Posted on November 12, 2013 By Art Feierman
Ahh! If only the W5000 had even better black levels (but then, it would be the far more expensive W20000). Still, the W5000 performed very well. Remember, it was one of the first projectors reviewed in this group. At the time I wrote: “Again, the BenQ W5000 is extremely impressive. Okay, black levels are not best in class (that honor falls to the Epson Home Cinema 1080 UB), but the W5000 is just about next best, competing directly with the Sony VW40 for that honor. Shadow detail is excellent, both before and after adjustment.”
Without a doubt, the Home Cinema 6500UB (and we assume, the 7500UB) have the best black levels of any projector in this mid-priced collection. Shadow detail, typical of Epson, is not quite as good as the best. The Epsons blow away the non-ultra-high-contrast projectors in black levels, and manage to best, by at least a noticeable amount, the other ultra-high-contrast projectors.
The Home Cinema 6500UB has a ways to go to catch the JVC RS2, in terms of black levels. The Epson’s black levels however are excellent, with only two or three projectors able to do better, and none in its price range! As you can see in the two side by side pairs below, the Epson has a very distinct advantage over the Panasonic PT-AE3000.
I found the Epson to approach the superb black levels of the JVC RS1 (we hadn’t reviewed the RS10 yet), on very dark scenes without bright areas, but on mixed scenes, the dynamic iris can’t fully do its thing so the far more expensive RS1 (and RS10), pull away on those scenes. Still, if you want better black levels, you will be spending twice as much, and the differences will not be particularly significant, relative to these Epson’s, compared to even the closest competition in this class.
The combination of black level performance and shadow detail yields a projector with an extremely dynamic picture – lots of “pop and wow”, and the best in class, in this regard!
The Pro Cinema 7100 should perform the same as the Home Cinema 6100. No match at all compared to the Epson UB projectors, but fairly typical, and one of the best non-ultra-high-contrast projectors. Shadow detail, as is Epson typical, is not the best, but “close enough”.
I’d put the Mitsubishi HC6500 about even with the Epson Home Cinema 6100 (in the entry level class), in terms of black levels. That is, it is very good for a non-UHC (ultra-high-contrast) projector. If the HC6500 was sold online, no doubt it would be priced into the entry level category, but since it’s not, it appears here. It is still one of the least expensive projectors in this class, so you do get your money’s worth in the form of that extra “local dealer support”. Enough said about that.
Shadow detail is described in the review as peforming “very well”. The overall combination of black levels and shadow detail make it one of the best of the non-UHC projectors.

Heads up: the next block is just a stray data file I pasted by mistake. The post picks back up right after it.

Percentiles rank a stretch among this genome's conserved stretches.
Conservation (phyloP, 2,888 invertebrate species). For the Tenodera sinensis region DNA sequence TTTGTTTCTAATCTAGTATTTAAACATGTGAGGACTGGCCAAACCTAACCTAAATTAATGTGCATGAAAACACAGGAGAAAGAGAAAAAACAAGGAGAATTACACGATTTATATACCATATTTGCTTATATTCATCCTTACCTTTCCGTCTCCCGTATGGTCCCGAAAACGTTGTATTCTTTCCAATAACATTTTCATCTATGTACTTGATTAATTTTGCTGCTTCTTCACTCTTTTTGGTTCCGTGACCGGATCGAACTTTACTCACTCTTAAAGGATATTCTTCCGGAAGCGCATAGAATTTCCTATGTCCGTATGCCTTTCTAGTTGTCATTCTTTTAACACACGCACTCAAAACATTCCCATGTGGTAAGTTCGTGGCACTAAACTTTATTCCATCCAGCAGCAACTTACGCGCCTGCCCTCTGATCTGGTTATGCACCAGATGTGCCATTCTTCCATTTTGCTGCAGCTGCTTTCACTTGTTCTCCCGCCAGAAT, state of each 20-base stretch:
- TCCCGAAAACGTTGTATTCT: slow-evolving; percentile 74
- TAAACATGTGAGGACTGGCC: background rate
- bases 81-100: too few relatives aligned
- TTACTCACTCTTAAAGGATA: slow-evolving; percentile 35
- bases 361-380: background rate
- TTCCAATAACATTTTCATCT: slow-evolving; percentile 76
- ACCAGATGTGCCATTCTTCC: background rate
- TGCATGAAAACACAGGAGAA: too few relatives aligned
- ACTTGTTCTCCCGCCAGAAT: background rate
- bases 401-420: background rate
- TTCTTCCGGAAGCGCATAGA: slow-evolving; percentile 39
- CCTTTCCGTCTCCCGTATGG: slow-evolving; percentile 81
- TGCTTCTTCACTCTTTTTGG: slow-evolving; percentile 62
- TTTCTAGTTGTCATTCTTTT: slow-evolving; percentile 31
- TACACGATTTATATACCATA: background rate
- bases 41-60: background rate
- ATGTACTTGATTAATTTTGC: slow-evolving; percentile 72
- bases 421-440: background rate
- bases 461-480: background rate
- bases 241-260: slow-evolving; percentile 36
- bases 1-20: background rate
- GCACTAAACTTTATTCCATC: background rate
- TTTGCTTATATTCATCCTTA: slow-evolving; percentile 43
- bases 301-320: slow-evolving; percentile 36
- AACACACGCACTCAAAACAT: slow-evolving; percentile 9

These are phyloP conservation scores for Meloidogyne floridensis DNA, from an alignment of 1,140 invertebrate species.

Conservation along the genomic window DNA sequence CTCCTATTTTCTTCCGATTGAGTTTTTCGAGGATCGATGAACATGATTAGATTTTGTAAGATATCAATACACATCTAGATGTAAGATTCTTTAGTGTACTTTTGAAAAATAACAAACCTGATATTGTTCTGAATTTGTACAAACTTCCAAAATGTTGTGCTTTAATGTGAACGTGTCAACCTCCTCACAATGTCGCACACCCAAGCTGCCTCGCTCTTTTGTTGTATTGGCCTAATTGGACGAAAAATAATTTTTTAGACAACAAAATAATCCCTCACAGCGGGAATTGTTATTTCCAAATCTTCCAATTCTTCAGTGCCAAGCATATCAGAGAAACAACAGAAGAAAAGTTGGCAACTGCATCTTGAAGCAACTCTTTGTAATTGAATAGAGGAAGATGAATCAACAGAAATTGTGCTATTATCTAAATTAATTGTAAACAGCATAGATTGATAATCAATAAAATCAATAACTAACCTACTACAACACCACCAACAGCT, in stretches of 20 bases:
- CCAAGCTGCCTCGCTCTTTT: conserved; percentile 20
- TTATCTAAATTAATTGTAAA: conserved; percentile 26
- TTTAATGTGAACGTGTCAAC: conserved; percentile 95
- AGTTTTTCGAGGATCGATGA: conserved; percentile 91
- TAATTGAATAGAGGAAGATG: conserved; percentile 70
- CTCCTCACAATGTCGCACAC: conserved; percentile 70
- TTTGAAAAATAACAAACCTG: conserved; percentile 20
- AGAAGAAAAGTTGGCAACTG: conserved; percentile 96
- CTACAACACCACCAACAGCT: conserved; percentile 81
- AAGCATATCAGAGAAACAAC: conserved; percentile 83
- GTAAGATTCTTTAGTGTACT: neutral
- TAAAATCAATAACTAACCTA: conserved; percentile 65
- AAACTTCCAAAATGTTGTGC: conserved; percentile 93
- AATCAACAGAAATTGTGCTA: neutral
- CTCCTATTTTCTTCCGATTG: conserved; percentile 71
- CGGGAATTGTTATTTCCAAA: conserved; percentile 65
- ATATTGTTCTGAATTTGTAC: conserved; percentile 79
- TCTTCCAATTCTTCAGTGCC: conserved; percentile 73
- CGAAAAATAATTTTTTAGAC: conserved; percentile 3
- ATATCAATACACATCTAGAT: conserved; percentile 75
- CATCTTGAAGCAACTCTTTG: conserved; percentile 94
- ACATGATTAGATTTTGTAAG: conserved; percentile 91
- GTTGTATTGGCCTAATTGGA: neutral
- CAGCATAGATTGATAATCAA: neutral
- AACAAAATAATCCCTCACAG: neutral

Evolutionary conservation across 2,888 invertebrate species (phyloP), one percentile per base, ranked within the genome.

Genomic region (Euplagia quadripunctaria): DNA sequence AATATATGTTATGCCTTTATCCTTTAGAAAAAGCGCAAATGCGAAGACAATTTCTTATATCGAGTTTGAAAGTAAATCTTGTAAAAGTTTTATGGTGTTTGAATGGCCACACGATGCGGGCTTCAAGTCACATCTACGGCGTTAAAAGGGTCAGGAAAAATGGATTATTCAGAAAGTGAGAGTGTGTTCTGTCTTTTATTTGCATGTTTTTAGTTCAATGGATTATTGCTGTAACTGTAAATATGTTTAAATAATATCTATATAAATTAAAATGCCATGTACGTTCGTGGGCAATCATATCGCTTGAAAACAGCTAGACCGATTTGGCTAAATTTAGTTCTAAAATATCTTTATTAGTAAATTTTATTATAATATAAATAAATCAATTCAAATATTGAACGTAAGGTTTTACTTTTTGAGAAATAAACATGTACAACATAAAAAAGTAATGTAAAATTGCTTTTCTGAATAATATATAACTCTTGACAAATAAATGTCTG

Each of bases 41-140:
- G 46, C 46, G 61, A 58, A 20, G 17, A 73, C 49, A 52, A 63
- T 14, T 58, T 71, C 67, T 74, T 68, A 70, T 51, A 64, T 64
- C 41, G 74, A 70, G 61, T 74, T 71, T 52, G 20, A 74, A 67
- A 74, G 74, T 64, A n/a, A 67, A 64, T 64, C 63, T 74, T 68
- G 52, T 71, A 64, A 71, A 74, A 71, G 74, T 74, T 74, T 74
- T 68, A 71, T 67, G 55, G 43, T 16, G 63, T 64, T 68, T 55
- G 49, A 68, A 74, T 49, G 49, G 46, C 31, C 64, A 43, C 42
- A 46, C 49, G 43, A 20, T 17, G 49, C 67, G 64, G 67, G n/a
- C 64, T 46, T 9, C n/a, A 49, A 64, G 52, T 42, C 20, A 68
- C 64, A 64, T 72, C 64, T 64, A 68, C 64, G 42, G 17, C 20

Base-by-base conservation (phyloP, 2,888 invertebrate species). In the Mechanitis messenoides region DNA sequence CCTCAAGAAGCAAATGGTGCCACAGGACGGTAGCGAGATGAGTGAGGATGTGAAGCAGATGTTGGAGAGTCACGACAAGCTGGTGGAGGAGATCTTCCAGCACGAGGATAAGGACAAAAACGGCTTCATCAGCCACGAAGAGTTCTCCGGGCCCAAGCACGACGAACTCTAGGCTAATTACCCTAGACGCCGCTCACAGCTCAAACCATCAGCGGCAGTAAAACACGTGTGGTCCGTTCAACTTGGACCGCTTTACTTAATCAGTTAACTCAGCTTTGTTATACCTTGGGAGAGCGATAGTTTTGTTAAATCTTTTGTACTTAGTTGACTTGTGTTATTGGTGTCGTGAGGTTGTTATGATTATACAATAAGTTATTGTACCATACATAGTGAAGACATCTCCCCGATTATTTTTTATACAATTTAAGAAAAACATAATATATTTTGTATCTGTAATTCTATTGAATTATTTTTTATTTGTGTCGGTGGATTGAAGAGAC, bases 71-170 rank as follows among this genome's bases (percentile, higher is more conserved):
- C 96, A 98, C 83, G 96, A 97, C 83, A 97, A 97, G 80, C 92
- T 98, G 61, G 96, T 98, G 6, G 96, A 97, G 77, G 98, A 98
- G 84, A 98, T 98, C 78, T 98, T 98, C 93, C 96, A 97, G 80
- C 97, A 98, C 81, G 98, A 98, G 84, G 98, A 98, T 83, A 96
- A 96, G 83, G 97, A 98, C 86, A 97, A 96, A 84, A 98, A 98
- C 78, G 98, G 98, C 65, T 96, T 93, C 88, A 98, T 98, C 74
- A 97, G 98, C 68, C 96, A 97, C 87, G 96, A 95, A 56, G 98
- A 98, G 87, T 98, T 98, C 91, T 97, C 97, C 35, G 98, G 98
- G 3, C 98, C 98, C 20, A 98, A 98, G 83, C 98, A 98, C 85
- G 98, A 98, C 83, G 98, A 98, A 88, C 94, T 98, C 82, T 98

That brings us to the Mitsubishi HC7000, which is almost identical to the HC6500 except for the newer LCD panels, etc. The HC7000 is their UHC model, and has the performance to prove it. Depending on the type of dark scene, it either matches or beats the Panasonic PT-AE3000, placing it about even with the Sony VPL-HW10, but still trailing the Epson UB projectors. When we consider shadow detail, not surprisingly, the HC7000, like almost all of the UHC projectors, comes in as “very good shadow detail, but not the best”.
All considered, the HC7000 may well be the second best in this class, although the Sony and Panasonic are certainly not far behind. The HC7000, though not overly bright, does have a lot of pop when handling dark scenes. (I really like it!)
Very good shadow detail is the HD8200’s strength, but black levels are its weakness. The HD8200 actually can perform rather well in terms of black levels but for the very visible dynamic iris, which tends to jump (up or down) in brightness, several seconds after a scene change. I found that annoying enough that I couldn’t watch the HD8200 comfortably with the dynamic iris engaged, and that cost it dearly in terms of black level performance.
I have to place the Panasonic PT-AE3000 as tied for second best of this group, trailing only the Epson UB projectors. At times the difference between them, as can be seen in side by side comparisons, can vary from very slight, to fairly significant. The Panasonic has a slight edge on shadow detail compared to the Epson UBs. The other stiff competition for the PT-AE3000 is the Mitsubishi HC7000, a notably more expensive projector (available from local dealers only). Even (to my surprise), the Sony VPL-HW10 can’t quite match the Panasonic. The other similar, ultra-high-contrast 3LCD projector in the group, the Sanyo PLV-Z3000 definitely comes up a bit short of the Panasonic, though it easily outperforms most of the other projectors.
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